At Paxos, we’ve been running our services on Kubernetes for a while, but had trouble managing multiple environments until we adopted Helm and ChartMuseum. While these tools introduced a few troubles with local development at first, we made ChartProxy to address these woes, and the deployment process has never been smoother.

A Brief Primer on Helm and ChartMuseum

(Feel free to skip to the next section if you’re already familiar with these technologies.)

To write Kubernetes resource files for multiple environments, ConfigMaps will be your primary option to assign environment variables, set properties, and generally configure your resources. However, this is a fairly limiting approach, and you may find yourself copying entire files with minor changes. Helm is a package manager for Kubernetes, and it’s designed to alleviate these problems. It uses Golang’s template package with sprig functions to fill in variables, conditionally include code and even fill in entire resources (or portions thereof). Once you’ve written your templates, you can use Helm to package your resources into a single deployable chart, which can depend on other charts. You can then deploy this chart to your Kubernetes cluster and easily manage upgrades and rollbacks.

ChartMuseum is a chart repository that easily integrates with Helm. It manages your chart versions and allows your team to share charts with each other and with your production environment. Crucially, for our purposes, ChartMuseum exposes a simple REST API that’s easy to work with.

This barely scratches the surface of the use cases of Helm; if you want to learn more, check out the official documentation. Just be sure to come back here to increase your team’s local development productivity!

Problems with Local Development

We ran into problems with chart development nearly as soon as we began to convert our deploys to Helm. Because we were using ChartMuseum, we noticed that our deploy scripts contained many references to our chart repository (e.g. `paxos-charts/my-chart`). This meant that any time we ran our deployment, Helm would only use the chart in our shared repository. While this is the desired behavior when deploying to production, it’s the exact opposite of what we wanted to develop a chart and deploy it locally.

Initially, we attempted two strategies to get around this, but neither worked very well. In our first attempt, we simply pushed our in-progress charts to our shared repo. This approach worked perfectly when one engineer was working on the conversion, but as you can guess, it quickly fell apart when we started adding more engineers to the project. We found that an individual’s deploy could be easily broken by development changes made by another engineer to a different chart.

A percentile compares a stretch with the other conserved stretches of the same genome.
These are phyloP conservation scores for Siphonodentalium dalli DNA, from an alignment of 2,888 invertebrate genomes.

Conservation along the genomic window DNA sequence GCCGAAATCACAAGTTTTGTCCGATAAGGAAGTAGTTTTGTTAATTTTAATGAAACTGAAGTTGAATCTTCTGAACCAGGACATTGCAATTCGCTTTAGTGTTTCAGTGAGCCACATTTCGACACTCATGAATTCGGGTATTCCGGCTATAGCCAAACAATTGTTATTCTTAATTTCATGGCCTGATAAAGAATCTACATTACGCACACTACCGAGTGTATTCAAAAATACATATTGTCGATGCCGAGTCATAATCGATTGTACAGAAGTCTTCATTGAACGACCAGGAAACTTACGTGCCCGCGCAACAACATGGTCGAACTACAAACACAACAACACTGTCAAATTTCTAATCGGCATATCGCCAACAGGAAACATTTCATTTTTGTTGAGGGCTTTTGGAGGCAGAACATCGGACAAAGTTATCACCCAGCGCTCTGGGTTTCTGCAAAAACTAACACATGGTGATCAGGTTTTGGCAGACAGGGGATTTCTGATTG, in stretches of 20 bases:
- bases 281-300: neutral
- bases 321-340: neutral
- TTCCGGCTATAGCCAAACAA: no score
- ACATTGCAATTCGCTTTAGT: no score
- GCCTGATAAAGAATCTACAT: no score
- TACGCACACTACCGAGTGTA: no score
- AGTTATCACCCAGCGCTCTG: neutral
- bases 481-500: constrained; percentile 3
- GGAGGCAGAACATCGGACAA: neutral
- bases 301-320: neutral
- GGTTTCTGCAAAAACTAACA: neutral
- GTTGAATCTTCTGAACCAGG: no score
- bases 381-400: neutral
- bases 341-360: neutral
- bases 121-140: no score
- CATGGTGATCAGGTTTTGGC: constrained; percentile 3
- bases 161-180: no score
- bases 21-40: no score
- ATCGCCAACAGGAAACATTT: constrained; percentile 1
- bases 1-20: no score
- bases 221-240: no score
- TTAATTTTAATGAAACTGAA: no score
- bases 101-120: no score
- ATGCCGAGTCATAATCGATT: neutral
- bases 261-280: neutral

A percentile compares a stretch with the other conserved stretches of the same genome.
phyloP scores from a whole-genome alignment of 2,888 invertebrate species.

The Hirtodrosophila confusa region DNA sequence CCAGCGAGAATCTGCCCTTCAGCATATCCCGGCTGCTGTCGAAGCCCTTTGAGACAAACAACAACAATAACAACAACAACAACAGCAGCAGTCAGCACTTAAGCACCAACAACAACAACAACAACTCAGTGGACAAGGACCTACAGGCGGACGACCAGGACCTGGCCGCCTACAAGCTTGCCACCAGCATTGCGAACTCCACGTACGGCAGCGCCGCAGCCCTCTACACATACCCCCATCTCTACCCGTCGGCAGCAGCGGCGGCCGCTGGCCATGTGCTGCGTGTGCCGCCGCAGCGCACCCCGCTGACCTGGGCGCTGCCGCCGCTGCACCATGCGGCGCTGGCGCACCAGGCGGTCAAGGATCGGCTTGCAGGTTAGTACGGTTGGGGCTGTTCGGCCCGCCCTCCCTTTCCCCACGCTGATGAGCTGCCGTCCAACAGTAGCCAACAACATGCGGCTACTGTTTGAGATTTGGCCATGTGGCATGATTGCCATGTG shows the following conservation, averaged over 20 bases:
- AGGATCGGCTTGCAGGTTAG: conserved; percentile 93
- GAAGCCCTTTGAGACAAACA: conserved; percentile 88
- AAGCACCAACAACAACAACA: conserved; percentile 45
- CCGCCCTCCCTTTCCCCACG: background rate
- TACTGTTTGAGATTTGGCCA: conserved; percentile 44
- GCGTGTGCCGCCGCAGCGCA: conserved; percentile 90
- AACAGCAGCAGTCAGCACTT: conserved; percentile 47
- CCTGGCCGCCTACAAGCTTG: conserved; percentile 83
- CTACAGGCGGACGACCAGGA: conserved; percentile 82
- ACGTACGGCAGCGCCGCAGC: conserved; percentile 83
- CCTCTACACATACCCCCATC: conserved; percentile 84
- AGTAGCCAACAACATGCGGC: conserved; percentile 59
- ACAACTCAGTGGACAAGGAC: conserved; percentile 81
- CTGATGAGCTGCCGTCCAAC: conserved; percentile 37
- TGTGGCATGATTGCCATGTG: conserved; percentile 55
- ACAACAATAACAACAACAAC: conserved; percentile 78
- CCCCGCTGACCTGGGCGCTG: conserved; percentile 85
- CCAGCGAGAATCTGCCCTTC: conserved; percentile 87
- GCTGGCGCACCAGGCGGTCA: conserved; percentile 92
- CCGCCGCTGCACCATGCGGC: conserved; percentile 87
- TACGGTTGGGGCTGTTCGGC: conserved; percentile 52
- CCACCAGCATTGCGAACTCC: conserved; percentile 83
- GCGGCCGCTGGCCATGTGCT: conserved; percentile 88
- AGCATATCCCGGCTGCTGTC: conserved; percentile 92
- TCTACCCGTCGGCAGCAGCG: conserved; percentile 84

Afterwards, we made local changes to our deployment scripts to reference our local charts instead of the ones stored in ChartMuseum. This involved changing `paxos-charts/my-chart` to `/path/to/my/local/chart`, and then changing it back before committing. This process addressed the chaos of free-for all chart publishing of our first attempt, but was annoying, slow, and prone to error.

Enter ChartProxy

What we really wanted was a solution that allowed us to freely publish charts without interfering with each other. Fortunately, this isn’t a new problem, and the world of package management offers plenty of analogous solutions, such as `mvn install` and `npm link`. With this in mind, we made ChartProxy, a simple Bash script that manages a local ChartMuseum and provides access to our shared charts.

Working with ChartProxy is super simple and only requires adding a few commands to our process. First, `chartproxy start` starts the local ChartMuseum and re-directs all calls bound for our remote repo to our local one instead. This works seamlessly for both publishing and retrieving charts, so none of our deployment scripts need to be changed. Next, `chartproxy update` grabs a chart that it doesn’t already have from our shared repo and adds them locally. This way, we’re able to fully use our latest production charts in conjunction with whatever chart we happen to be working on in development. Finally, `chartproxy stop` stops the local ChartMuseum and points helm back to our shared repo. With this in place, we only need to update the Helm `requirements.lock` file before committing.

After rolling out ChartProxy, we realized that we had the potential to solve another problem. While switching to Helm, we were simultaneously modifying our AWS VPCs. This occasionally resulted in engineers losing access to our remote ChartMuseum. Fortunately, ChartProxy pulls down a full copy of the remote repo, allowing an engineer with the proper files to tar them up and send them to whomever needed them. We ended up doing this enough times that we added `pack` and `unpack` commands to simplify the process and prevent any mistakes.

One of the best parts of being a software engineer is the ability to create your own tools. Now, with ChartProxy, we can use the full powers of Helm and ChartMuseum for local and remote deploys without fiddling with temporary code changes or interfering with each other’s development. Give ChartProxy a try if you’re struggling to unify your chart deployments across development and production.

The Paxos Engineering team is always creating clever solutions to solve problems big and small. Interested in joining a team that values ingenuity, impact and cold brew coffee? Join us!